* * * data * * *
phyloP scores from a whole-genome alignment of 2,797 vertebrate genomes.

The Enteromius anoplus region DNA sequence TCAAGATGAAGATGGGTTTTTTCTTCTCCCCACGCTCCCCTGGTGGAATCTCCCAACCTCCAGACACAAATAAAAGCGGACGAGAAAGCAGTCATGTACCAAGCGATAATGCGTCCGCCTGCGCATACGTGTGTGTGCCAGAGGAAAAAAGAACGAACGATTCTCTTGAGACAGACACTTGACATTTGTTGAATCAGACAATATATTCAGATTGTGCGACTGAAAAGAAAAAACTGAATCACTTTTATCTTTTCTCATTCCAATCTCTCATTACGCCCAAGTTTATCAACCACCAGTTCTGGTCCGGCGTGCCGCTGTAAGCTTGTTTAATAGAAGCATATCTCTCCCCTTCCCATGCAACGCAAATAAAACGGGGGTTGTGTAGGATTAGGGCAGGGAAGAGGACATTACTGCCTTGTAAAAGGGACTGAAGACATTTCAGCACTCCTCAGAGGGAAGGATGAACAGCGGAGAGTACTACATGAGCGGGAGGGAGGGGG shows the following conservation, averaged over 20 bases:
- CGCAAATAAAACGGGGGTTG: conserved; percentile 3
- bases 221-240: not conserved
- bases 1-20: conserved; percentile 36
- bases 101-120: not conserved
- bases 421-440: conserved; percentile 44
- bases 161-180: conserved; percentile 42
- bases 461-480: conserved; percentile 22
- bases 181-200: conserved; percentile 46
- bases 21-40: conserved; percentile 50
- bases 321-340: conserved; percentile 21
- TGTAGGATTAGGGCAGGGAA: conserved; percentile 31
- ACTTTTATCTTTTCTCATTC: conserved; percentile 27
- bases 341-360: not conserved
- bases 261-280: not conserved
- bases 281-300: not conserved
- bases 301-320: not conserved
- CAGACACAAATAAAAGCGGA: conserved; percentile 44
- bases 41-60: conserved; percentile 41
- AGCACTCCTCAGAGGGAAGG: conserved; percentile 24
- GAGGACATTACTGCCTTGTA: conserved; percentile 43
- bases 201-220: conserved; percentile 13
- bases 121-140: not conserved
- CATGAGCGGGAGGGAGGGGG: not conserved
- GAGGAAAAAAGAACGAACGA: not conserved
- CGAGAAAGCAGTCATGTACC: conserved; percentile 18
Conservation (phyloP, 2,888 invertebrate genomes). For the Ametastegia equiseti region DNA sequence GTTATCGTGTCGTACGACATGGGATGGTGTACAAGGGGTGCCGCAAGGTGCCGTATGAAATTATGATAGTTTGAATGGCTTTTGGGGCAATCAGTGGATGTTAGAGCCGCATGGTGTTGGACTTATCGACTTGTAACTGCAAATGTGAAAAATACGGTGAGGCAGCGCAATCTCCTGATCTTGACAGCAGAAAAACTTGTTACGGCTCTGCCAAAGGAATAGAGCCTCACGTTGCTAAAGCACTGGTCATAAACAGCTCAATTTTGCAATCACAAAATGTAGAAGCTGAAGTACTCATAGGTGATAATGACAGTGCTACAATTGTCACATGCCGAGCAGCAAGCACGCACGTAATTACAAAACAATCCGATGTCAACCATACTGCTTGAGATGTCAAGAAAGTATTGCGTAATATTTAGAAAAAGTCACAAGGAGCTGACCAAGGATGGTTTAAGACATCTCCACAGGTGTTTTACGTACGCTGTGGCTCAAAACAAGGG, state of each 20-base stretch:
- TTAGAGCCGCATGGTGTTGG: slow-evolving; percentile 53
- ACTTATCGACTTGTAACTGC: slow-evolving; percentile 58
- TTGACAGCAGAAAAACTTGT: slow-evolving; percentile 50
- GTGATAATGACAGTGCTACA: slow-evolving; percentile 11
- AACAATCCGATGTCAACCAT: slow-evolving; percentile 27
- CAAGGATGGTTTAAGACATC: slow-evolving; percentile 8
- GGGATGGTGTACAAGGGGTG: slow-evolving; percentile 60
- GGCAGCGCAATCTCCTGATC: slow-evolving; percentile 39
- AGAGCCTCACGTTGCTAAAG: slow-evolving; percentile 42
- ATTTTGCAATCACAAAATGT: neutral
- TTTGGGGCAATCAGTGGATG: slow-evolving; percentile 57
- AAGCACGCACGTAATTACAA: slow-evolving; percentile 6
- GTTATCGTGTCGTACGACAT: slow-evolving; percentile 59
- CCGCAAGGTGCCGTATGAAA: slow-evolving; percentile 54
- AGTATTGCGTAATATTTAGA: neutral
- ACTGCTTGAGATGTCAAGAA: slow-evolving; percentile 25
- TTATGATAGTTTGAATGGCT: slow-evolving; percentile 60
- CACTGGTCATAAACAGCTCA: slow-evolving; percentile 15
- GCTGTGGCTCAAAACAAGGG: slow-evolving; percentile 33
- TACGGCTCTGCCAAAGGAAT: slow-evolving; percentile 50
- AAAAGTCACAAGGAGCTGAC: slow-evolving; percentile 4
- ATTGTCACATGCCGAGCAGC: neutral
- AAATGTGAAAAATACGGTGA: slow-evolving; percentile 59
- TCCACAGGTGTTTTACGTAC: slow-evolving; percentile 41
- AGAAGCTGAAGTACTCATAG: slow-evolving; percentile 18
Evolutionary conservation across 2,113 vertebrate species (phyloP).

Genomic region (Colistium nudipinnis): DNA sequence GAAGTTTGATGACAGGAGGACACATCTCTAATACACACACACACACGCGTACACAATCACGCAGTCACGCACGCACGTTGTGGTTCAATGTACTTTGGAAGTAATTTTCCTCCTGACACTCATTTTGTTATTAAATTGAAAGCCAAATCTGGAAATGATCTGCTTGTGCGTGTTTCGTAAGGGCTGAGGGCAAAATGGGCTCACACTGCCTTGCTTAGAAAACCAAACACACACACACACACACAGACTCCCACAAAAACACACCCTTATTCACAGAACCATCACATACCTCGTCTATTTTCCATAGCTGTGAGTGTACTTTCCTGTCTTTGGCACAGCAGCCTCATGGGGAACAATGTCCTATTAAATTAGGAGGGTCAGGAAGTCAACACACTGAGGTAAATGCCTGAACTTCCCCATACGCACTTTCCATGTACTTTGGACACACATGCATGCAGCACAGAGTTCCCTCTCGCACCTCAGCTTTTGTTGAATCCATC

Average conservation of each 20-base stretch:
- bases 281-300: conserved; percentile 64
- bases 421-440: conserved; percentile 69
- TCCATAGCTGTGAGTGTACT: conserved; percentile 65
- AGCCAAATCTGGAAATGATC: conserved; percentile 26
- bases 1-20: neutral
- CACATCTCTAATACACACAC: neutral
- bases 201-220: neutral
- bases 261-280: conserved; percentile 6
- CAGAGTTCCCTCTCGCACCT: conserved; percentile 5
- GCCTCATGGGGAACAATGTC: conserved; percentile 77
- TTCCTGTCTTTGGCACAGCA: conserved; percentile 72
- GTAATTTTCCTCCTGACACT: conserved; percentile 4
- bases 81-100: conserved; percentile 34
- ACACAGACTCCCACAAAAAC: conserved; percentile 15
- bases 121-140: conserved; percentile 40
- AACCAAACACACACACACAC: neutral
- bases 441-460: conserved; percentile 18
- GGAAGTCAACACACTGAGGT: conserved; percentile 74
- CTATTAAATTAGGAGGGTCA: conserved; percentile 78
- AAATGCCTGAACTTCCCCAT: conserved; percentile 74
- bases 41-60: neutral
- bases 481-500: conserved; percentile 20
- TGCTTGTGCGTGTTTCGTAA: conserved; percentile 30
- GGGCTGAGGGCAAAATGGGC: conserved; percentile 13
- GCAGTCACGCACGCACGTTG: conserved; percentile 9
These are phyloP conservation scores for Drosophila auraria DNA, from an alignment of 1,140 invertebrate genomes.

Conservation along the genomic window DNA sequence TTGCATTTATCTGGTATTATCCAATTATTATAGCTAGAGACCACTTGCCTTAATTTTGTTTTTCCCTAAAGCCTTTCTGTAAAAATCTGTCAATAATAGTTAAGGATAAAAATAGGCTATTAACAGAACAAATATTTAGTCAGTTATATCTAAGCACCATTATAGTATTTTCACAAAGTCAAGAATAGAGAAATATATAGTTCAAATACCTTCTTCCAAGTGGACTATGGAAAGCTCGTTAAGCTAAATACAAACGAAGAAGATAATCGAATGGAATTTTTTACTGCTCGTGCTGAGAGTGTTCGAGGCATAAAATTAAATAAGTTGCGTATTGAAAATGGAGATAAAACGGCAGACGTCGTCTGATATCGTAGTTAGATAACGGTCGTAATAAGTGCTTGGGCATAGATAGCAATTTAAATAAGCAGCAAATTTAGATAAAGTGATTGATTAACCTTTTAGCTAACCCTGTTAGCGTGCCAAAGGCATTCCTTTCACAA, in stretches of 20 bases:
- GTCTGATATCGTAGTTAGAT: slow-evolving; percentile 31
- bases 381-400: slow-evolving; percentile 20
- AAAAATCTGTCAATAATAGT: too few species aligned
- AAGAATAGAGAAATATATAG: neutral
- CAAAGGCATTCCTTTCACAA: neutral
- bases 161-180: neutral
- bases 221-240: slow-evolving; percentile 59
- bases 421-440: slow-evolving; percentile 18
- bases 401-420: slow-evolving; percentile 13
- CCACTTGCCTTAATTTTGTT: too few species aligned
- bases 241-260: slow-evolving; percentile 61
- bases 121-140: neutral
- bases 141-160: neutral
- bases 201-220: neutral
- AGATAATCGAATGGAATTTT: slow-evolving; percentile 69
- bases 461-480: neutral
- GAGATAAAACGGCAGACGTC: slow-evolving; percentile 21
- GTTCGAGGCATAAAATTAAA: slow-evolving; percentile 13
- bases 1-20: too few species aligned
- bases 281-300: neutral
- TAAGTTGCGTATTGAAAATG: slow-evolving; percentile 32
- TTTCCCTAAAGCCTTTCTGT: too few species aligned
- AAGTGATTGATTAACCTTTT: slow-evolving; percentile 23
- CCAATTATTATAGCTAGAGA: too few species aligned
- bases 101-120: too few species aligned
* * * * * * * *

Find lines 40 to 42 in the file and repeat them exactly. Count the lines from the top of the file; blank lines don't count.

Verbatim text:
- AAGCACGCACGTAATTACAA: slow-evolving; percentile 6
- GTTATCGTGTCGTACGACAT: slow-evolving; percentile 59
- CCGCAAGGTGCCGTATGAAA: slow-evolving; percentile 54